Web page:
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Emilia on the move

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Peter-Blake View Drop Down
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Post Options Post Options   Thanks (0) Thanks(0)   Quote Peter-Blake Quote  Post ReplyReply Direct Link To This Post Posted: 06 January 2021 at 12:49
I am sure you will love your genoa!

At the beginning with our 370 (13 Years now) we used to sail most of the time with the standard self tacker. Only when the wind was forcast lower than 15kn we used  the genoa. Always a decision in harbour.

In the last two seasons we did not even take the self tacker out once. We nearly always sail with the genoa. The reason is our "new" Selftacker from 2016 with 4 vertical Battens. It is impossible to lower this sail singlehanded. I would never again order a selftacker with vertical battens!

The good thing is: The genoa is a Turbo on our Hanse! We nearly never reef (furl) the genoa. It is better to reduce the Main: 1./2./3. Reef in main, and if this is to much no main (not often) and only Genoa. Works perfect up to upper 6Bft upwind.
If there is wind forcast with 7+ than the selftacker comes out.

The 370 feels a lot more balanced with the genoa instead with the selftacker!

You will love it and ask yourself, why you did not buy it earlier. ;-)
Blake 370
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Johan Hackman View Drop Down
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Post Options Post Options   Thanks (0) Thanks(0)   Quote Johan Hackman Quote  Post ReplyReply Direct Link To This Post Posted: 08 January 2021 at 08:57
That sounds reassuring! I am looking forward to try out the new genoa.

My new selftacker has got three vertical battens. My concern was that it would be a hassle to change between the sails but I was convinced by the sailmaker that with the solution for the pockets it would not be so difficult. I have tried to take the new sailtacker down once and it looks promising. Mind you, I sailed with a selftacker with vertical battens between 2007 and 2012. That sail was far more difficult to get down. By the way, it was made in Pentex and its short life is the main reason my new sails are made in dacron.

I had long discussions with the sailmaker before ordering (I made a long list with queries during sailing that I presented to them) and one of the things we settled down for is just to have one reef in the main, located between the previous two reefs that I had in my old sail.

Johan
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Martin&Rene View Drop Down
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Post Options Post Options   Thanks (0) Thanks(0)   Quote Martin&Rene Quote  Post ReplyReply Direct Link To This Post Posted: 08 January 2021 at 14:55
Am I right in thinking only the top 2 battens in the main sail are full length?  If so, what prompted that decision.  

Saturn Sails actually stated that they thought there should be 5 full length battens on that size of mainsail and then forgot what they had said and only put in 4.  They then had the cheek to try and charge me for 5!  It must be so rare that they give money back, that they had to find the instructions for the credit card machine.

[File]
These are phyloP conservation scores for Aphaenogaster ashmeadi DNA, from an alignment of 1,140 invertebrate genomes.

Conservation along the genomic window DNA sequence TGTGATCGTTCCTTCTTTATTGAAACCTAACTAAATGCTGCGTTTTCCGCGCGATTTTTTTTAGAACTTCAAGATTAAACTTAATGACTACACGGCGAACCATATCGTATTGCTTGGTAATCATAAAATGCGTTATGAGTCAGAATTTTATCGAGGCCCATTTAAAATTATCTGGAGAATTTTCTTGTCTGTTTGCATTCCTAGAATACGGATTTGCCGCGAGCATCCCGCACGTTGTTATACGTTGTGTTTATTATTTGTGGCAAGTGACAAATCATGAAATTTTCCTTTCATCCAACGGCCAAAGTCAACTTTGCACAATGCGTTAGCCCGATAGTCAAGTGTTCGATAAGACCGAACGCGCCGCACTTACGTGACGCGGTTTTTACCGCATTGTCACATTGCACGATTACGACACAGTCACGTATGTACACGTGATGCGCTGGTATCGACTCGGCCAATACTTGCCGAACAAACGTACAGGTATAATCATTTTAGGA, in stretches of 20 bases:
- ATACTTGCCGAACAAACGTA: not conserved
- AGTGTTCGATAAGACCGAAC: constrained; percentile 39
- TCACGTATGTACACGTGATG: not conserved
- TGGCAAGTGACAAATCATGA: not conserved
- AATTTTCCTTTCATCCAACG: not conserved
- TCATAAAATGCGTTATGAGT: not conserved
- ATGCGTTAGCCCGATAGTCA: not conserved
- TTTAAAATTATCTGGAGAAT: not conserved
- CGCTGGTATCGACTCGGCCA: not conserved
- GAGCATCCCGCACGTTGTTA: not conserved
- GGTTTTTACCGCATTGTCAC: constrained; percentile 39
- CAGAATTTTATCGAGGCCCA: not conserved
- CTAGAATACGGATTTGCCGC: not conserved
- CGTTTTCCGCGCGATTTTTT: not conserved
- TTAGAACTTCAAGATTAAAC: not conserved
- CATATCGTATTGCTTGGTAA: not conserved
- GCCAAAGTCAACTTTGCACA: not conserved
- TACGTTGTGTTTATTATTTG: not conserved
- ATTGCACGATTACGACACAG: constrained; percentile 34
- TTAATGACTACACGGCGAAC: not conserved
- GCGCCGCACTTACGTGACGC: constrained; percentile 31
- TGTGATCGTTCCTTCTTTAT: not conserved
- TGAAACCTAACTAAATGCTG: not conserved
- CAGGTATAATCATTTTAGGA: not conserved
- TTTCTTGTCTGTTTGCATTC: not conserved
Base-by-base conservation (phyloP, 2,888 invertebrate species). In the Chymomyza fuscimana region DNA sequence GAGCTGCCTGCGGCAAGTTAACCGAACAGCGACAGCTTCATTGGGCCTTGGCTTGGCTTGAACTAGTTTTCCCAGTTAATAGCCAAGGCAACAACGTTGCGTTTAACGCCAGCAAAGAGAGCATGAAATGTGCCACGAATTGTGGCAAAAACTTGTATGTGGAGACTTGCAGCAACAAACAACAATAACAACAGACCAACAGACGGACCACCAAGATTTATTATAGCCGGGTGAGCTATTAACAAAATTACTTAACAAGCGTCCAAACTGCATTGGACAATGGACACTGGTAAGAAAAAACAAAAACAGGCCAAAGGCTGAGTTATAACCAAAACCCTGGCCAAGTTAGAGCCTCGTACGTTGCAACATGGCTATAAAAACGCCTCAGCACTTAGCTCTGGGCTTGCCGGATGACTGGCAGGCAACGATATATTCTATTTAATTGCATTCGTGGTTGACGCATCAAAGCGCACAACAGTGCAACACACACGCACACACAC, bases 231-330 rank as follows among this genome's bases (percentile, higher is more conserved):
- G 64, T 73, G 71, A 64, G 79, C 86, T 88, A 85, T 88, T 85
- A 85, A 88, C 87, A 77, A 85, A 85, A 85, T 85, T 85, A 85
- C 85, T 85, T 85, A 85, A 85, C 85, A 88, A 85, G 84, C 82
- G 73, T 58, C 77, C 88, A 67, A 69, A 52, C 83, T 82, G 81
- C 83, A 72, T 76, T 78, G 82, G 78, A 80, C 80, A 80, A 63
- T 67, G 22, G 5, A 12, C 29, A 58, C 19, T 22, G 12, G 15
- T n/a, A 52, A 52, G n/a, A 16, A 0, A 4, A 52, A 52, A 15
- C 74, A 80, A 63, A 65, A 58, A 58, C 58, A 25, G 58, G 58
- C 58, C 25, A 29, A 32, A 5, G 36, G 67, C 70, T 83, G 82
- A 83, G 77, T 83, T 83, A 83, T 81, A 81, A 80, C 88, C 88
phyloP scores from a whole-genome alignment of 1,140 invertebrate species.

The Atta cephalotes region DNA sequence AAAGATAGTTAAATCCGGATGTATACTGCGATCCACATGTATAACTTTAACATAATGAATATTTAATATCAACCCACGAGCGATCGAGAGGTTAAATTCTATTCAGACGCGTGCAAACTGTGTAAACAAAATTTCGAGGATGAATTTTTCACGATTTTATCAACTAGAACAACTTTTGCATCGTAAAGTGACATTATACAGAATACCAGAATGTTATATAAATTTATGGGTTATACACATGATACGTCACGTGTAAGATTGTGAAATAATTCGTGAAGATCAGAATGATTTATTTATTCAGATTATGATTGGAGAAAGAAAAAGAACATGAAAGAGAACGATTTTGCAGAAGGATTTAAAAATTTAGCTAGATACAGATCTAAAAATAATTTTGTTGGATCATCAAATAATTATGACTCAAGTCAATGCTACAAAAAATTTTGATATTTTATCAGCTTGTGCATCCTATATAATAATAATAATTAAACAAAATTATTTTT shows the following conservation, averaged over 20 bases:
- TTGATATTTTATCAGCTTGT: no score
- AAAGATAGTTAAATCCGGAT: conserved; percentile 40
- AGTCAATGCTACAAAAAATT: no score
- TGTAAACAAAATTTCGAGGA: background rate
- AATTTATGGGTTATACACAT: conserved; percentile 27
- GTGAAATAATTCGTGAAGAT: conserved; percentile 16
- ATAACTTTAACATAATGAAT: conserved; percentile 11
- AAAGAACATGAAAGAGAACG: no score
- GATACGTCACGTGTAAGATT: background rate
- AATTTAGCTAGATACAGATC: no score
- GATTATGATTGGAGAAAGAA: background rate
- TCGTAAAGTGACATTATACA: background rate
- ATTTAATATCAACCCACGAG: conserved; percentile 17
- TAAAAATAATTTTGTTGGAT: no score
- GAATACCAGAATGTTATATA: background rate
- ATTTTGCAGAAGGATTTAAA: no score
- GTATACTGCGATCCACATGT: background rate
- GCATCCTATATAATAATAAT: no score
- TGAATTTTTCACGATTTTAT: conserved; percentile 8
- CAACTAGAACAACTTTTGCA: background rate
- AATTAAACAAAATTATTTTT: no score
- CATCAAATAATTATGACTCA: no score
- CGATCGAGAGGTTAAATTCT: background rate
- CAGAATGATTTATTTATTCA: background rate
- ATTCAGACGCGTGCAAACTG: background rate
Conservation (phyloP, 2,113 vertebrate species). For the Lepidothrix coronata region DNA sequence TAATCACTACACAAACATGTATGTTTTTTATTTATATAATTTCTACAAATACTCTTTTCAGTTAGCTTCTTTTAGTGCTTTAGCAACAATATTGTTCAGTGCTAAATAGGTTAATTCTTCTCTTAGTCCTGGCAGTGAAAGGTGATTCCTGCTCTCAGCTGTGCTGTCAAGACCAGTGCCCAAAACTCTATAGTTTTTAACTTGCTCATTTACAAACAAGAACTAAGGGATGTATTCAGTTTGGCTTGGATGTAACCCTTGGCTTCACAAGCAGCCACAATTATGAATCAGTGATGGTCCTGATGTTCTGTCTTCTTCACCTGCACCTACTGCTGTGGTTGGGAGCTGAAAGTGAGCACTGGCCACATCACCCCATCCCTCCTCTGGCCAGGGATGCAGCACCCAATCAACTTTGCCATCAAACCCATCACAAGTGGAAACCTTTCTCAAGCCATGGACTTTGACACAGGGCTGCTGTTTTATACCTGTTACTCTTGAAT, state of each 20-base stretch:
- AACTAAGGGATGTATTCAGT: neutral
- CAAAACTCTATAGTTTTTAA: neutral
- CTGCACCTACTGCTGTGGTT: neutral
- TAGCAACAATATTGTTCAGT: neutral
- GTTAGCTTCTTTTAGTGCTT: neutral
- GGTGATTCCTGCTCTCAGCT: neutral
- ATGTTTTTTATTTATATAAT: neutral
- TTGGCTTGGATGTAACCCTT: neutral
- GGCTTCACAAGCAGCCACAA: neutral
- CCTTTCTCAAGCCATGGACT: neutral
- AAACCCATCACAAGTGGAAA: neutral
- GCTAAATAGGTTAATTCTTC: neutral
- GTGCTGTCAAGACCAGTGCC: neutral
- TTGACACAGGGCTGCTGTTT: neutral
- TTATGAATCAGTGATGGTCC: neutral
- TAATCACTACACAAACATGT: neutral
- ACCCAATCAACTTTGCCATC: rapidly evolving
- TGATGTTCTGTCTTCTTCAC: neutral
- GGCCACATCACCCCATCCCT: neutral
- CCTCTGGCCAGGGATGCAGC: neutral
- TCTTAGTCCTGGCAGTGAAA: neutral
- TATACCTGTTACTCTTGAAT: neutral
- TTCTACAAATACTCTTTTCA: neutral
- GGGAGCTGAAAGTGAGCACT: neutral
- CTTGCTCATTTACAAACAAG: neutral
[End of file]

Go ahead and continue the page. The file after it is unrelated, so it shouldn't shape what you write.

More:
Martin&Rene Hanse 341 Dipper Wheel steering, 3 cabin layout & shallow keel, normally based in Scotland
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Johan Hackman View Drop Down
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Post Options Post Options   Thanks (0) Thanks(0)   Quote Johan Hackman Quote  Post ReplyReply Direct Link To This Post Posted: 09 January 2021 at 10:25
Originally posted by Martin&Rene Martin&Rene wrote:

Am I right in thinking only the top 2 battens in the main sail are full length?  If so, what prompted that decision.


Yes, only the two top battens are full length while the two bottom ones are partial.

It was not really a desicion to have only two full length battens as it seem sailed are designed this way these days. It is more a question why four full length battens were used in the first place, I think.

One of the main reasons why I picked this particular sail maker was a leaflet they posted on their website that I read with great interest. Regarding the main, I learned that the battens should follow the shape of the sail and not create it. Another thing that got me hooked was the fact that they put the cleat for the leech line at the mast. Details like that tells you that they have experience.

Here's another little story: when my boat was new I was enticed at a boat show to order an asymmetrical spinnaker and it was advertised as an all-round sail (which it is not). I sailed with it a few years but was dissappointed to the point I decided to sell it. In order to put the right measurements in the ad I called up the sail maker to ask for them. I remember the silence at the other end when they realised that they had designed it for a mast several metres shorter than mine. They then offered the swap the sail for one they had on the shelf made for a Dehler 34 and that's the assymmetrical I still sail with today.

Johan

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